Monday, March 17, 2014
With All Deliberate Speed: Implementing Emergency Import Controls on Cultural Objects from Egypt
Import controls must be implemented with all deliberate speed, particularly now that a potential request to protect endangered Egyptian artifacts has been announced publicly.
Cultural heritage watchers over the last few years have witnessed the destruction to cultural heritage that has been inflicted on archaeological sites, storehouses, museums, and places of worship in Egypt. The crisis has been severe, prompting the International Council of Museums in 2012 to issue its Emergency Red List of Egyptian Cultural Objects at Risk.
But the lack of comprehensive action to stem the looting and smuggling of cultural heritage has afforded heritage traffickers the advantage of a three year head start to move their ill-gotten gains to the United States. Calls by CHL in January 2011 and July 2013 for emergency import protections were not received with urgency.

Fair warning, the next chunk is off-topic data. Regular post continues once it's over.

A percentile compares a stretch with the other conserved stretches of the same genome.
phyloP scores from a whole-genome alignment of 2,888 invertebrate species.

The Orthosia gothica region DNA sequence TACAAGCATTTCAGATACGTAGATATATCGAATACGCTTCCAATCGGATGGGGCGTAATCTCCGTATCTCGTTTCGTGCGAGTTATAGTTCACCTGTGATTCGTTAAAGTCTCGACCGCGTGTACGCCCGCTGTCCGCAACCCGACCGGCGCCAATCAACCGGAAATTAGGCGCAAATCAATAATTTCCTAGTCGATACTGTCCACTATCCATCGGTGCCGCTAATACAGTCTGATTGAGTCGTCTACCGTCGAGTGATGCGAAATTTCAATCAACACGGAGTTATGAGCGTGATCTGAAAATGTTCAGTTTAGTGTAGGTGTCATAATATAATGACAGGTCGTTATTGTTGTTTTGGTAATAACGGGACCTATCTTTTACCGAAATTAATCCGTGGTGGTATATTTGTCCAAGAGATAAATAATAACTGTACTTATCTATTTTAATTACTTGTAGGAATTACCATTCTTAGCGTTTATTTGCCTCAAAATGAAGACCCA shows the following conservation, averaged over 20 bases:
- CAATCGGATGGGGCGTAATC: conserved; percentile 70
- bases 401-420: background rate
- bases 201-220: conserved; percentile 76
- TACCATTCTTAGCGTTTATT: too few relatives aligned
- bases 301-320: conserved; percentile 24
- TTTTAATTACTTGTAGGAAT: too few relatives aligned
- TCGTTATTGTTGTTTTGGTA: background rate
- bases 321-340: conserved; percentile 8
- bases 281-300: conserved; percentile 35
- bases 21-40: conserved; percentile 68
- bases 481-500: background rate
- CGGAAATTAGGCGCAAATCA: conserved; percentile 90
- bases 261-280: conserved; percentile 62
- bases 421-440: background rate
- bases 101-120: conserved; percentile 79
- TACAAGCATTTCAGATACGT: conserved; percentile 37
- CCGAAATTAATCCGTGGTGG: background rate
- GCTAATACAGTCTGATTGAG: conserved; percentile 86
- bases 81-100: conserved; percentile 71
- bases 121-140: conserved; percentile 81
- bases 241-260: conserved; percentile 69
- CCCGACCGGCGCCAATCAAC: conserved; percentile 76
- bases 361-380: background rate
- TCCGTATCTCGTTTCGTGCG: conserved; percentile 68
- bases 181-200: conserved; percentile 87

Last week, however, Tom Mashberg of The New York Times reported that the State Department and the Egyptian Minister of State for Antiquities spoke about implementing American emergency import measures. By the terms of the Convention on Cultural Property Implementation Act (CPIA), the State Department must receive a formal request from the Egyptian government for that process to officially begin. The Federal Register has not yet reported such a formal request, although Mashberg writes that Egypt is looking "for fast action on the restrictions."
Now that the prospect of emergency restrictions on the importation of Egyptian artifacts appears real, traffickers are likely to increase shipments of heritage contraband to the U.S. before barriers are raised. And that is why emergency import measures must be implemented immediately.
Photo credit: Leonardo Barbosa